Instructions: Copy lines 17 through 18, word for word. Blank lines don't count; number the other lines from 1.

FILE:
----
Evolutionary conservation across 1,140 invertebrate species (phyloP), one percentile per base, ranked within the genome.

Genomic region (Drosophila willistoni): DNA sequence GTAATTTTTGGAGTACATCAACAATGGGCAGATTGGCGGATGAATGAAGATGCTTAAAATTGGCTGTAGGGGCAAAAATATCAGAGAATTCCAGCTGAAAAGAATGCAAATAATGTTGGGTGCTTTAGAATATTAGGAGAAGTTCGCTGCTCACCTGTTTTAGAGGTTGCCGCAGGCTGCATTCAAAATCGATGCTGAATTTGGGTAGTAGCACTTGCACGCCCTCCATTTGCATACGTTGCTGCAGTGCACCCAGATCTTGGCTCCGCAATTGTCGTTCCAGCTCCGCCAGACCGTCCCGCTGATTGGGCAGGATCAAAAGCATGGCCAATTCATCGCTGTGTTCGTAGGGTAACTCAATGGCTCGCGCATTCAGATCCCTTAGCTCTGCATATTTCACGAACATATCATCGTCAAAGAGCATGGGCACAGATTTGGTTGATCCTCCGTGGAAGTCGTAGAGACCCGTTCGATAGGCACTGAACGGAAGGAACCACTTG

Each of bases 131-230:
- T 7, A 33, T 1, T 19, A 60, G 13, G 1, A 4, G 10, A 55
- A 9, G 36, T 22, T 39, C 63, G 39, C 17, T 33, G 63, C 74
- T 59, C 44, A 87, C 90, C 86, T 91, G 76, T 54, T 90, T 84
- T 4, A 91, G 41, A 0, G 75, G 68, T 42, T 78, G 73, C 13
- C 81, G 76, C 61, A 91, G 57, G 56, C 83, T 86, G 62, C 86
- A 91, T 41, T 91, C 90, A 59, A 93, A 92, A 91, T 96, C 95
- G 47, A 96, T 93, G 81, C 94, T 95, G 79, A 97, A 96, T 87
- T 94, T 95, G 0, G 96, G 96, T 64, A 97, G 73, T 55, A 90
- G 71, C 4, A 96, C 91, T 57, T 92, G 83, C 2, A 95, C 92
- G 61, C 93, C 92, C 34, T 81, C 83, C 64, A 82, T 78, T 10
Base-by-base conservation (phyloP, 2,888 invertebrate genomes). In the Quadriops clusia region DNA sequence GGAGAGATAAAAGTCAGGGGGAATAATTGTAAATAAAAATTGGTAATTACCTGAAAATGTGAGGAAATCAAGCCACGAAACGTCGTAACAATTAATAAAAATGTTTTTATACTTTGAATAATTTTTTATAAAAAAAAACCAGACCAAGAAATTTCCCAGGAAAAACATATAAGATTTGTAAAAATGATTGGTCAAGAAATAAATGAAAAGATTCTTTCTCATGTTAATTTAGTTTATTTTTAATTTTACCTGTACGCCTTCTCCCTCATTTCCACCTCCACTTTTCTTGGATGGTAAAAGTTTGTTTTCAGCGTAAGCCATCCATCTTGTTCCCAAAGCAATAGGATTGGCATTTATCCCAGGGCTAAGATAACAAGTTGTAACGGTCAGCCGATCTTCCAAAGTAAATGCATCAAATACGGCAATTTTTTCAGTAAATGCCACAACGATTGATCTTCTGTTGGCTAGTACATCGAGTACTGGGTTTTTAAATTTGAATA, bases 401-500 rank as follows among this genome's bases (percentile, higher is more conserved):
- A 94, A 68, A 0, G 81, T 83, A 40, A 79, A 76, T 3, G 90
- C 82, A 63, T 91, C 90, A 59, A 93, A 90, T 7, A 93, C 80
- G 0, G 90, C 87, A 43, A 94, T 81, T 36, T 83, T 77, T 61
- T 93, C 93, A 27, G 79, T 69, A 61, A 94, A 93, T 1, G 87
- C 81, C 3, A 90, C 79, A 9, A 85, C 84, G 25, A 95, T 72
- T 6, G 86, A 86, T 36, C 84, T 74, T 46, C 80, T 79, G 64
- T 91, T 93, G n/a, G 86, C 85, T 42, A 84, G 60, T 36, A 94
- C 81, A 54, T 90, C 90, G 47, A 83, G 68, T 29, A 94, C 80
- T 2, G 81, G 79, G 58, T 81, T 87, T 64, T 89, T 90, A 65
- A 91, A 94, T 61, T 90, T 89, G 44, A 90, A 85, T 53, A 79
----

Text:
- G 0, G 90, C 87, A 43, A 94, T 81, T 36, T 83, T 77, T 61
- T 93, C 93, A 27, G 79, T 69, A 61, A 94, A 93, T 1, G 87